Leave it to the wifey to bring in something new to our home.
We were quietly having dinner one fine day, when she comes up with her version of the Eureka moment.
‘I cannot just sit here and just trek. I need to do something different. I know! Let’s buy a cycle!’
My first reaction to that was utter silence. In my entire life, I had never cycled more than a couple of months, and that too after continuous coaxing from my parents (WHAT ARE YOU DOING SITTING AT HOME PLAYING COUNTER STRIKE! GO OUT! HERE IS A CYCLE!). The cycle, somehow, kept losing air after a few weeks (Most probably because of my lack of usage, but that is a topic for another day!), and then I just lost interest in the activity itself, leaving the cycle to rust.
For me to go back to that ‘cycle’ mode would take more than just a casual conversation from the wifey. I knew that this was something that was NOT going to happen!
And just like that, I found myself at Decathlon buying a cycle. I totally, completely underestimated the power of the wife. All you bachelors out there, especially those with girlfriends, be rest assured, your life will completely change after marriage.
Before the wifey could go into the ‘Oh let’s enjoy our trips together and get 2 cycles now itself!’ mode, I quickly went to the cash counter and paid for the 1 cycle (‘Oh dear, already bought one! Let’s wait for an ROI on this’ said the typical management me).
And thus, started my cycling journey!
I started off doing cycling loops around from Matunga to Sion and back (and by loops, I mean a single loop). It was an achievement for me just to get my backside out of home and going out! We used to take turns jogging and cycling, and the days I did not cycle, I took the option of NOT jogging (the smart me, as always, wanting that extra amount of sleep!)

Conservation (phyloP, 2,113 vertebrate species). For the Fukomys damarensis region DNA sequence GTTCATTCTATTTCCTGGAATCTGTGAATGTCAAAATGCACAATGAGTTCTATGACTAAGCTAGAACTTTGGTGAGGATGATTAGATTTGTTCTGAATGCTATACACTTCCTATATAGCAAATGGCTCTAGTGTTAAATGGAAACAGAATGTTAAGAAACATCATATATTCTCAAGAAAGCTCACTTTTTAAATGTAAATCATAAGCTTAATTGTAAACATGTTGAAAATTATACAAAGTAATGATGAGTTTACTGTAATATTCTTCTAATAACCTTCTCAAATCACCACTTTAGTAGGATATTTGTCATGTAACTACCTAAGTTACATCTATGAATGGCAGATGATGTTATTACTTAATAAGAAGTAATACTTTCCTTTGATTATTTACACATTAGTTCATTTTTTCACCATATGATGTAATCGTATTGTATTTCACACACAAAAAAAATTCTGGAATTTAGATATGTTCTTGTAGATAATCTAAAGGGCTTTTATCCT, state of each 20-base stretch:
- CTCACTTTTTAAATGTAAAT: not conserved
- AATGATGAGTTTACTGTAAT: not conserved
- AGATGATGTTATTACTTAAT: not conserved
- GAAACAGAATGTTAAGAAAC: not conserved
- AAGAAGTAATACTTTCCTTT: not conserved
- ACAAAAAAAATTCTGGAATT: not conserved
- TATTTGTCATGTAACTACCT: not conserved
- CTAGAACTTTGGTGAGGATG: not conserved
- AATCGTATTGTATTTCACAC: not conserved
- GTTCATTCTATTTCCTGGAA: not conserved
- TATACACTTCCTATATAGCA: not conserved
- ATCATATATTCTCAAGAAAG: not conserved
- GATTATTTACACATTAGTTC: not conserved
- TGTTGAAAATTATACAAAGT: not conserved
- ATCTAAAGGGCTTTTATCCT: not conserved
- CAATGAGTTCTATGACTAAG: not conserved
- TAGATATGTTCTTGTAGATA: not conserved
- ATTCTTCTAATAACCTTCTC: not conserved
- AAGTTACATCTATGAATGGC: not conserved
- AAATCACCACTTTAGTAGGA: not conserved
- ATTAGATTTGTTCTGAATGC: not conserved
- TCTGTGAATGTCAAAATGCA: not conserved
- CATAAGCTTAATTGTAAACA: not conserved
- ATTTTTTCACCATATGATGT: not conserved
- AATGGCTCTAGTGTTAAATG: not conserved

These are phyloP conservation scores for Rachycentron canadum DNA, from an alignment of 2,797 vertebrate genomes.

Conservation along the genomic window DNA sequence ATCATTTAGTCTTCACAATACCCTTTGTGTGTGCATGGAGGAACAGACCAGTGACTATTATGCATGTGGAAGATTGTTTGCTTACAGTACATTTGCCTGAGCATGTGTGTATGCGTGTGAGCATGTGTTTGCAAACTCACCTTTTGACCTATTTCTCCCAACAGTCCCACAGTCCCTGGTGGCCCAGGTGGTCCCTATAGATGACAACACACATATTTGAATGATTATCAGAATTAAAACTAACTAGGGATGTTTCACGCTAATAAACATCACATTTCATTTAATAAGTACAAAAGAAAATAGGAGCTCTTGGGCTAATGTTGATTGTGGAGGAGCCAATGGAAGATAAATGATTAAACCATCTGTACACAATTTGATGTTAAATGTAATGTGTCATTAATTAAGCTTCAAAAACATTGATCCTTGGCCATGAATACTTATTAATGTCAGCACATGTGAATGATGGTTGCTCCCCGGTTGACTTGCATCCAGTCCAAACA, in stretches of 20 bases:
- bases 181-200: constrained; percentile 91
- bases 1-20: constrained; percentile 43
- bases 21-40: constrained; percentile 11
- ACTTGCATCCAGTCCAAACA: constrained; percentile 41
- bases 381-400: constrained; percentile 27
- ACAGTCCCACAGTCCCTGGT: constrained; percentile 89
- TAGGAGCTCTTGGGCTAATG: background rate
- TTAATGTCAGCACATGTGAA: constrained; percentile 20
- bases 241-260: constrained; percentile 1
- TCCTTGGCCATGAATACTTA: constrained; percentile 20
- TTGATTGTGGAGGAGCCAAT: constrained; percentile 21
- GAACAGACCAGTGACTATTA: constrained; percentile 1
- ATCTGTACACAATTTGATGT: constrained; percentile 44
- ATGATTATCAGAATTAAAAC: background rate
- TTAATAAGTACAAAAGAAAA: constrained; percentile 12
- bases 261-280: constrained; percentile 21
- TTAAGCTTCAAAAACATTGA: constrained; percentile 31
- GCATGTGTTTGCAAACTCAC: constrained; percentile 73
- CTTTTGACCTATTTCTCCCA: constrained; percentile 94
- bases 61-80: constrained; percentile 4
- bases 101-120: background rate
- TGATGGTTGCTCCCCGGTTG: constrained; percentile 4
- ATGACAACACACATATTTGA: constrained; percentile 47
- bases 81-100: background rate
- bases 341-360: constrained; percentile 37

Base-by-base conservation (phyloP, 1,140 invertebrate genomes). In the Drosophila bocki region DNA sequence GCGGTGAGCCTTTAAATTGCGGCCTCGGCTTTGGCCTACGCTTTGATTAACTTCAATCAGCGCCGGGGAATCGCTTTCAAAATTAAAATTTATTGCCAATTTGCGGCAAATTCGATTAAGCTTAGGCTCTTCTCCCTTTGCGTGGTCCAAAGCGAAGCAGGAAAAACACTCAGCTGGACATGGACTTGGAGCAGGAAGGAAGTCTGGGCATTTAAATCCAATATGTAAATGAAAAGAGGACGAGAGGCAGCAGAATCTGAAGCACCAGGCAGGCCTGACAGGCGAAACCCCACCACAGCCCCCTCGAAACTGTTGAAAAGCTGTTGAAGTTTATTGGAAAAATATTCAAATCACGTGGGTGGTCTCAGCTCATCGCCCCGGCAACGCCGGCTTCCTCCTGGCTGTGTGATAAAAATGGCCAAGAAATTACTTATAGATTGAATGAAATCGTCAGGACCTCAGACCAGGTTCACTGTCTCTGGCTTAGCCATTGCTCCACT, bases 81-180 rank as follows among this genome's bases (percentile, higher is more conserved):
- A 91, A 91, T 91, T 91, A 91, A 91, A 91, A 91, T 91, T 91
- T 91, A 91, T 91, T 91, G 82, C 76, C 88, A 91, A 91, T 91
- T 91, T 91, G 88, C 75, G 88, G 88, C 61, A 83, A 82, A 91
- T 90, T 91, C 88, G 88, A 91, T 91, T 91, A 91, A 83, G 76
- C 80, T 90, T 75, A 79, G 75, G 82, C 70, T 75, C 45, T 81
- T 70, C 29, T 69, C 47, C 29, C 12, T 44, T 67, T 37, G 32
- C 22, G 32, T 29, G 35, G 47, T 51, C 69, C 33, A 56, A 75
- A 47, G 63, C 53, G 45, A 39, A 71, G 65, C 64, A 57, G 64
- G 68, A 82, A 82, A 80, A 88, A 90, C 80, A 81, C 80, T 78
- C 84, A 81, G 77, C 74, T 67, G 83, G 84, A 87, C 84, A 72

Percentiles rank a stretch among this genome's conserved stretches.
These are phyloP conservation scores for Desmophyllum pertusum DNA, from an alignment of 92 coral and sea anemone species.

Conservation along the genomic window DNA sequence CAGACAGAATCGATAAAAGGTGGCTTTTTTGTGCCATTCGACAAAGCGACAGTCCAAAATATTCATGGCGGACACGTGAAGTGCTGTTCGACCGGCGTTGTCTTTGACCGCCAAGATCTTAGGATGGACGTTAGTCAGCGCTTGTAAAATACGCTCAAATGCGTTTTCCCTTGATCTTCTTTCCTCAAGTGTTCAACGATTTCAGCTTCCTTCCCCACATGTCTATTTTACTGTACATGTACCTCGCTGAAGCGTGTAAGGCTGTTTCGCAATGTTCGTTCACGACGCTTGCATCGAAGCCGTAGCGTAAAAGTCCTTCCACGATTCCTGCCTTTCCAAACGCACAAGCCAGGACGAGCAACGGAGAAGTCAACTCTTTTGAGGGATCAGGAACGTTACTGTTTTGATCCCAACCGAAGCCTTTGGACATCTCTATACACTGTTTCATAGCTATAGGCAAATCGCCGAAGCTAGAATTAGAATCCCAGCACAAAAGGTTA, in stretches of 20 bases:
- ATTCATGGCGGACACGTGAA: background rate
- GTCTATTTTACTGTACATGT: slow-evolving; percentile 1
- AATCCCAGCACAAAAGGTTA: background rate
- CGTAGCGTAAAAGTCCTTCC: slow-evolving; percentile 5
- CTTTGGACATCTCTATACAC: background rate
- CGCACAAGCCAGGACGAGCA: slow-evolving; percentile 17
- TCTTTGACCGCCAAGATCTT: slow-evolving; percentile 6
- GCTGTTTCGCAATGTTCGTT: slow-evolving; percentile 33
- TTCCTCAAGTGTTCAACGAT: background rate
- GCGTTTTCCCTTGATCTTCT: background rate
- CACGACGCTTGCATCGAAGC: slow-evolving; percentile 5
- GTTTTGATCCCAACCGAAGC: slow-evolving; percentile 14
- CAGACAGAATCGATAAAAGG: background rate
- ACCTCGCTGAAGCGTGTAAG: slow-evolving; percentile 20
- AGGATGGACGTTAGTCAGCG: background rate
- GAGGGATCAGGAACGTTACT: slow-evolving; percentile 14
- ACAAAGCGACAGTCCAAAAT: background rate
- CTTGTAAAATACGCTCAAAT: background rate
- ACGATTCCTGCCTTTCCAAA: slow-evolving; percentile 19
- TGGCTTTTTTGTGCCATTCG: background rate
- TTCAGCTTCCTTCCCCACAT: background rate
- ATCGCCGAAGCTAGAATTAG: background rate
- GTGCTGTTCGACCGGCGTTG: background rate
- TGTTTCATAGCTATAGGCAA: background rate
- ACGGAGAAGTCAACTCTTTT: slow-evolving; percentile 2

My first longish ride was from Matunga to Bhandup. My in-laws stayed there, and we had this brilliant idea of cycling instead of taking a cab or public transport. I thought at that time that it was a good idea, but only when actually cycling did I realize that maybe I was better off taking the train! It was about a 25 KM ride, but boy, was it tiring!
We had a friend in Badlapur, who would call us for rides. We would go and rent cycles over at a place near the station, and do a good 50 KM ride during the weekend. We also tried the famed matheran climb, though I had to walk through half the climb, it was just amazing that the wifey and our friend just went through it as though there was no hill!
Slowly and steadily, having gone through the internet and understood what minor modifications to your seat (its called get a bike fit), it made the cycling experience more enjoyable! That is, until the day I took the round trip through Andheri – Ghatkopar. That was the day I fell ill with Dengue, and had to take rest for about 3 weeks.
All of the effort put into getting myself interested and continuing cycling, down the drain.
Though I recovered by November, it was not until January that I started cycling again. The wife, not to be stopped by the lack of cycling, did her own rides and treks and what not, to keep herself fit (I have no idea how she manages to keep doing it!). She also did quite a bit of research on cycling groups in Mumbai, and came across a group called Ghatkopar Cyclists Club, a club of fellow cycling enthusiasts mainly based out of Ghatkopar.
One fine republic day of 2017, I took the plunge and decided I would join one of their rides. They were going to Yeoor hills (a beautiful hill station in Thane), and were starting at 5.30 AM from Ghatkopar. Having started at 4.45 from my place (Is that even a time to wake up to cycle?!?!?!), I huffed and puffed and somehow reached Ghatkopar just in time for the group to move ahead. And once the group started, they were just gliding ahead. My face went ‘WTF! :O’, but I still pedaled (It’s not like I had any other choice! I was already too far away from home!). After a long, strenuous 30 KM one-way journey, I found out that we had reached only the base of the hill, and that the hill climb was only starting now. My thoughts went back to that day at Matheran! I dreaded at the prospect of even looking at the road, and said I would stay back.